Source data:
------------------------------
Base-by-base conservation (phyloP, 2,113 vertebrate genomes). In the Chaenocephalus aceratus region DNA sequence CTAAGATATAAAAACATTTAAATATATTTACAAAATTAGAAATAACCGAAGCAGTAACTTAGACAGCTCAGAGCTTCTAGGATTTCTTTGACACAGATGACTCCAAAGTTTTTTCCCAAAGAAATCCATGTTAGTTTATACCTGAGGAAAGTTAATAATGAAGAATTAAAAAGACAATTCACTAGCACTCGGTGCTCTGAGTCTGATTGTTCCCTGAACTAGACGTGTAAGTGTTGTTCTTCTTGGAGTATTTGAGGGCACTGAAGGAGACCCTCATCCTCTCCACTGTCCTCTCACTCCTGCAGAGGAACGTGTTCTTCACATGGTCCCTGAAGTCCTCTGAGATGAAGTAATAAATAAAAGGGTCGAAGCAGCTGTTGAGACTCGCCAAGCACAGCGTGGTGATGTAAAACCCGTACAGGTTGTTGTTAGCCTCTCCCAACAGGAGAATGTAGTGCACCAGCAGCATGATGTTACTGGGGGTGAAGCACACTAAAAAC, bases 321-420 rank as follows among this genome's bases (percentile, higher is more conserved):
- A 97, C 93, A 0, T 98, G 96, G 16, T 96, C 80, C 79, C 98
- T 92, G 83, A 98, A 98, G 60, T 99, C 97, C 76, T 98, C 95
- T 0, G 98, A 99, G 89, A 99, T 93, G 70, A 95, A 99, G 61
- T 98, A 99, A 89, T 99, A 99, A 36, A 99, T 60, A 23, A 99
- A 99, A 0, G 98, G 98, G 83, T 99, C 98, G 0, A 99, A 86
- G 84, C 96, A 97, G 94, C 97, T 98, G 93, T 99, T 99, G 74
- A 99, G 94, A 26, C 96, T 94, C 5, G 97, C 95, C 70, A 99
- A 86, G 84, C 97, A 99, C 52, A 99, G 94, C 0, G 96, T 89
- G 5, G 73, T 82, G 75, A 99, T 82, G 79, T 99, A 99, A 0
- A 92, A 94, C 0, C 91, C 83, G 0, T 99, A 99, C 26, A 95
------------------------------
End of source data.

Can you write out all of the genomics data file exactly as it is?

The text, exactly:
Base-by-base conservation (phyloP, 2,113 vertebrate genomes). In the Chaenocephalus aceratus region DNA sequence CTAAGATATAAAAACATTTAAATATATTTACAAAATTAGAAATAACCGAAGCAGTAACTTAGACAGCTCAGAGCTTCTAGGATTTCTTTGACACAGATGACTCCAAAGTTTTTTCCCAAAGAAATCCATGTTAGTTTATACCTGAGGAAAGTTAATAATGAAGAATTAAAAAGACAATTCACTAGCACTCGGTGCTCTGAGTCTGATTGTTCCCTGAACTAGACGTGTAAGTGTTGTTCTTCTTGGAGTATTTGAGGGCACTGAAGGAGACCCTCATCCTCTCCACTGTCCTCTCACTCCTGCAGAGGAACGTGTTCTTCACATGGTCCCTGAAGTCCTCTGAGATGAAGTAATAAATAAAAGGGTCGAAGCAGCTGTTGAGACTCGCCAAGCACAGCGTGGTGATGTAAAACCCGTACAGGTTGTTGTTAGCCTCTCCCAACAGGAGAATGTAGTGCACCAGCAGCATGATGTTACTGGGGGTGAAGCACACTAAAAAC, bases 321-420 rank as follows among this genome's bases (percentile, higher is more conserved):
- A 97, C 93, A 0, T 98, G 96, G 16, T 96, C 80, C 79, C 98
- T 92, G 83, A 98, A 98, G 60, T 99, C 97, C 76, T 98, C 95
- T 0, G 98, A 99, G 89, A 99, T 93, G 70, A 95, A 99, G 61
- T 98, A 99, A 89, T 99, A 99, A 36, A 99, T 60, A 23, A 99
- A 99, A 0, G 98, G 98, G 83, T 99, C 98, G 0, A 99, A 86
- G 84, C 96, A 97, G 94, C 97, T 98, G 93, T 99, T 99, G 74
- A 99, G 94, A 26, C 96, T 94, C 5, G 97, C 95, C 70, A 99
- A 86, G 84, C 97, A 99, C 52, A 99, G 94, C 0, G 96, T 89
- G 5, G 73, T 82, G 75, A 99, T 82, G 79, T 99, A 99, A 0
- A 92, A 94, C 0, C 91, C 83, G 0, T 99, A 99, C 26, A 95